= 0.0004. Using the exponential approximation instead, 1 - e ia°°° = 0.00039992 as the chance that a pair of lineages experiences a coalescence at or before four generations elapses. Thus, the exact probability and the approximation are in close agreement. The exponential approximation of the exact probability improves as the population size increases. See Hein et al. (2005) and Wakeley (2008) for a more detailed discussion of the relationship between population size and the error of the exponential approximation of coalescence probabilities.

Approximating probabilities of coalescence with the exponential distribution makes computing more practical and also yields several generalizations about the coalescence process. In particular, the geometric and exponential probability distributions can be used to obtain an approximate average and variance for coalescence times. It turns out that for both types of distribution the mean time to an event is simply the inverse of the probability of an event occurring. In the coalescence process, the probability of coalescence 1

for a pair of lineages is so the average time that elapses until coalescence is 2N when the coalescence process is approximated with the exponential distribution. The average time to a coalescent event is often called the waiting time. Another generalization is that the range of individual coalescence times around that average is quite large. Based on the exponential distribution, the variance in the waiting time is 4N2 so that range of coalescence times around the mean grows rapidly as the size of the population increases. Thus, the length of branches connecting lineages to their ancestors will be highly variable about their mean value. This can be seen in Fig. 3.25, which shows six independent realizations of the coalescent tree for six lineages.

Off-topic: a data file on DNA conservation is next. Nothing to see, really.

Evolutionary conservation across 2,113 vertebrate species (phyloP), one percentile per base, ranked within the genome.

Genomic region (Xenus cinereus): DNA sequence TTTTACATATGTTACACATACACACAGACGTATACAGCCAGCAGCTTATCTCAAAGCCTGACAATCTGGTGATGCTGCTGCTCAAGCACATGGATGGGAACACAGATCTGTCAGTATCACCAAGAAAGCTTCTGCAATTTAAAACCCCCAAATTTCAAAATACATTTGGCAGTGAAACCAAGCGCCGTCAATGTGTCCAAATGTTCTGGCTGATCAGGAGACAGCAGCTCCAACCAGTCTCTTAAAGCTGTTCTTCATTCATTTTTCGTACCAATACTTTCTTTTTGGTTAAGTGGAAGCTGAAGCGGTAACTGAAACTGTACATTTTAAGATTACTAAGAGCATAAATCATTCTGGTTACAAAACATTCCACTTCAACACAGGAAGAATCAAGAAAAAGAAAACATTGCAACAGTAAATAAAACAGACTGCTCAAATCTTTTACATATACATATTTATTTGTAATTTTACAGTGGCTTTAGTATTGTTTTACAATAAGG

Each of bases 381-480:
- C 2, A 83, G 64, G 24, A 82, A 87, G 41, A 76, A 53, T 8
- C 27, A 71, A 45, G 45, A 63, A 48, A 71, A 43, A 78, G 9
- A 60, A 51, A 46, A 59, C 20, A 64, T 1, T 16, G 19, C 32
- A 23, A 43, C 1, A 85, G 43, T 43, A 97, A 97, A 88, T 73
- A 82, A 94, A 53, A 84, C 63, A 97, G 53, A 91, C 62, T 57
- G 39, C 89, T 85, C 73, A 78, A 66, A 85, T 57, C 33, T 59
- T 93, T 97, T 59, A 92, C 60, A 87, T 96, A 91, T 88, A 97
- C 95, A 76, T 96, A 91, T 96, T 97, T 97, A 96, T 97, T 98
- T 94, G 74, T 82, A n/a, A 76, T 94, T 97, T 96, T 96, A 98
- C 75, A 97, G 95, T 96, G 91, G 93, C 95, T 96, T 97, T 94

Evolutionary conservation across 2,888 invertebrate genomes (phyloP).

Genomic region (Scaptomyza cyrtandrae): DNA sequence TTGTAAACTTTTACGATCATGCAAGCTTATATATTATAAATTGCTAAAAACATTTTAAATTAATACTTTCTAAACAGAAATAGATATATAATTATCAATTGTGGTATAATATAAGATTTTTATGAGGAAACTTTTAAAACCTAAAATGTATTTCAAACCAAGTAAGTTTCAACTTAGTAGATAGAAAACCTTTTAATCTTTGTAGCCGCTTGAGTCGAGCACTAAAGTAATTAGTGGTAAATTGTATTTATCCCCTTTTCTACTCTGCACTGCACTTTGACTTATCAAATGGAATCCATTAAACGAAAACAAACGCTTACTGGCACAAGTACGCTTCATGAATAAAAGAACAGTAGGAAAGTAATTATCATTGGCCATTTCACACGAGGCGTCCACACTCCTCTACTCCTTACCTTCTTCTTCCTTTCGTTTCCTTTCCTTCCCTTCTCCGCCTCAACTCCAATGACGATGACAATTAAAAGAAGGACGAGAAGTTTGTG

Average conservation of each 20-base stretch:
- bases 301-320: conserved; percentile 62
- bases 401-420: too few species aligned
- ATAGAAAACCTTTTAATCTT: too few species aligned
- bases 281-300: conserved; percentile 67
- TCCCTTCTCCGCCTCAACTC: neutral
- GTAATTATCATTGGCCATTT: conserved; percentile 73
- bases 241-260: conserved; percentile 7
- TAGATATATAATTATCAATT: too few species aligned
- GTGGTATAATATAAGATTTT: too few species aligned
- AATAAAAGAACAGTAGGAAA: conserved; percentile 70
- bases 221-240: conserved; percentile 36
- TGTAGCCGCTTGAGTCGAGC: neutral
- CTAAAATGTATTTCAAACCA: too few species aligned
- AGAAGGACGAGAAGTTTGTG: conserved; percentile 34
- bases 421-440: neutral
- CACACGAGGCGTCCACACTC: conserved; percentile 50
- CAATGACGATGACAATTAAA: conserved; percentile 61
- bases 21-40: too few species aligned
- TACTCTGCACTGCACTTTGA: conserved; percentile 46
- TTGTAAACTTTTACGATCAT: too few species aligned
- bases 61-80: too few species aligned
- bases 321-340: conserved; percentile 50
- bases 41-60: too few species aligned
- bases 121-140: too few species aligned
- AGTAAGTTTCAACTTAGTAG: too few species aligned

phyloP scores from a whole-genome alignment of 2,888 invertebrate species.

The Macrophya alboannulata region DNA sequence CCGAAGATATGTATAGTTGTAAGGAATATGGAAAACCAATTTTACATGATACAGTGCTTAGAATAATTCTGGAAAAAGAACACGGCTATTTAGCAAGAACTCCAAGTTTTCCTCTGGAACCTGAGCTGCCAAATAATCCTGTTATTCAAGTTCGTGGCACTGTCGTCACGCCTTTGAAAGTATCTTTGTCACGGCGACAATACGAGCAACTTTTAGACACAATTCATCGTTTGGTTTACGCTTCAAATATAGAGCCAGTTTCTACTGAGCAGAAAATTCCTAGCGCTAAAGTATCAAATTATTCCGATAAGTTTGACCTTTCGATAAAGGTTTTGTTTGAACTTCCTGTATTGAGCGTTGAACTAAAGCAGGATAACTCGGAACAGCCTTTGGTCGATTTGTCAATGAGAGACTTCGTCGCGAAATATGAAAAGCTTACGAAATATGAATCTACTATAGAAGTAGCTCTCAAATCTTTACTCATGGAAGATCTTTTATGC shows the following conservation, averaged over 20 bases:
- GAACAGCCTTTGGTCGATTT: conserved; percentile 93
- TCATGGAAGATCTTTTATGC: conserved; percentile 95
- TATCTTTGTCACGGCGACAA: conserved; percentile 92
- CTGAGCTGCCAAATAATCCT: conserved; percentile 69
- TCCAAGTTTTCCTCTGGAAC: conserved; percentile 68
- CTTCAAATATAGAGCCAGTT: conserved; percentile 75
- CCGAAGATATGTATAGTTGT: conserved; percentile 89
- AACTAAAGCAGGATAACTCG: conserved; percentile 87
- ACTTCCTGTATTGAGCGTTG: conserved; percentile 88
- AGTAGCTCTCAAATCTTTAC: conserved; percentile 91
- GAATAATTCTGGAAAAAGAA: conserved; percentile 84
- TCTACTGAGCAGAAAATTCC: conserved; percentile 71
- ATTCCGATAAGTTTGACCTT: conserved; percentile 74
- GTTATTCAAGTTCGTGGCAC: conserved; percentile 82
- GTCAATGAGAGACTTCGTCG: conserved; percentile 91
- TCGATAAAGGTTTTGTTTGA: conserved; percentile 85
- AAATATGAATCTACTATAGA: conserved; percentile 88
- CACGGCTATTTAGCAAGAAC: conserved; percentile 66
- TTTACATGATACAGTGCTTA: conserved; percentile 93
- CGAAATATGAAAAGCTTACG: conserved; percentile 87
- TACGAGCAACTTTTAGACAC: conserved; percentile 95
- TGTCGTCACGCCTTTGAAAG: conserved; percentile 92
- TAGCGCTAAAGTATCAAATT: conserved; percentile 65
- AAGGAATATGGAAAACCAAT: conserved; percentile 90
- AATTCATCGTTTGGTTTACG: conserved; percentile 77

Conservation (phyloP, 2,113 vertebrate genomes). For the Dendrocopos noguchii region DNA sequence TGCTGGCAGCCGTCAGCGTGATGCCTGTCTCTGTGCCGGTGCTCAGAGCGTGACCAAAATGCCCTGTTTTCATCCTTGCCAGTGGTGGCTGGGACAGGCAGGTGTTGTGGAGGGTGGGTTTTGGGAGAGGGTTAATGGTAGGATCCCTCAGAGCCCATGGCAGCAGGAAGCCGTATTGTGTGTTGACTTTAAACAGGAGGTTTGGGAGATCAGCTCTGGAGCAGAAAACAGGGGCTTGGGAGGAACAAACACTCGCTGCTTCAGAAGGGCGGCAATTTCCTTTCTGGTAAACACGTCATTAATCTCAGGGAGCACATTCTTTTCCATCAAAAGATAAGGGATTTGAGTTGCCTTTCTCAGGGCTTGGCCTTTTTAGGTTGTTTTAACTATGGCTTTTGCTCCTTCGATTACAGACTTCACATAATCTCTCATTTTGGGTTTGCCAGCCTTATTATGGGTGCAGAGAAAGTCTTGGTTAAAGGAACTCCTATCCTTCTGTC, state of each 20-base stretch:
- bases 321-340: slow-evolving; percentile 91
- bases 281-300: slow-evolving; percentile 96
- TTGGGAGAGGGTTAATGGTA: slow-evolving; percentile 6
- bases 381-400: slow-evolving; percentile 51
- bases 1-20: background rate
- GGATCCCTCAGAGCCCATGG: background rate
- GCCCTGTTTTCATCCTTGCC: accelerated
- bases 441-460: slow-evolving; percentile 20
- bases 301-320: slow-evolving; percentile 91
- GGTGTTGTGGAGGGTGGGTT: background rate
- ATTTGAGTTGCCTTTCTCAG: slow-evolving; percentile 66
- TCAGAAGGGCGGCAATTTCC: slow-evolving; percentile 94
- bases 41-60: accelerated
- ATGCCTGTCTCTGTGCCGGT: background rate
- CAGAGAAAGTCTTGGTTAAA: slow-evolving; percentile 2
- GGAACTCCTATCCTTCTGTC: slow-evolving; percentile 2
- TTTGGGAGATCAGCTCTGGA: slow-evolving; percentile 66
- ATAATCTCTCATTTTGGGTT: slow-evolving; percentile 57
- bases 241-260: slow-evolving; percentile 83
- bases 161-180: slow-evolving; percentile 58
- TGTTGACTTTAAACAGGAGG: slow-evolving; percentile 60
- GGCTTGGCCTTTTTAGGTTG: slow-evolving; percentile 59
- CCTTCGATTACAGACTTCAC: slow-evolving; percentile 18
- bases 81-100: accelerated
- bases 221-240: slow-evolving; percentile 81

It is possible to determine the average time for more than two lineages to find their MRCA. Suppose we want to determine the waiting time for k lineages,

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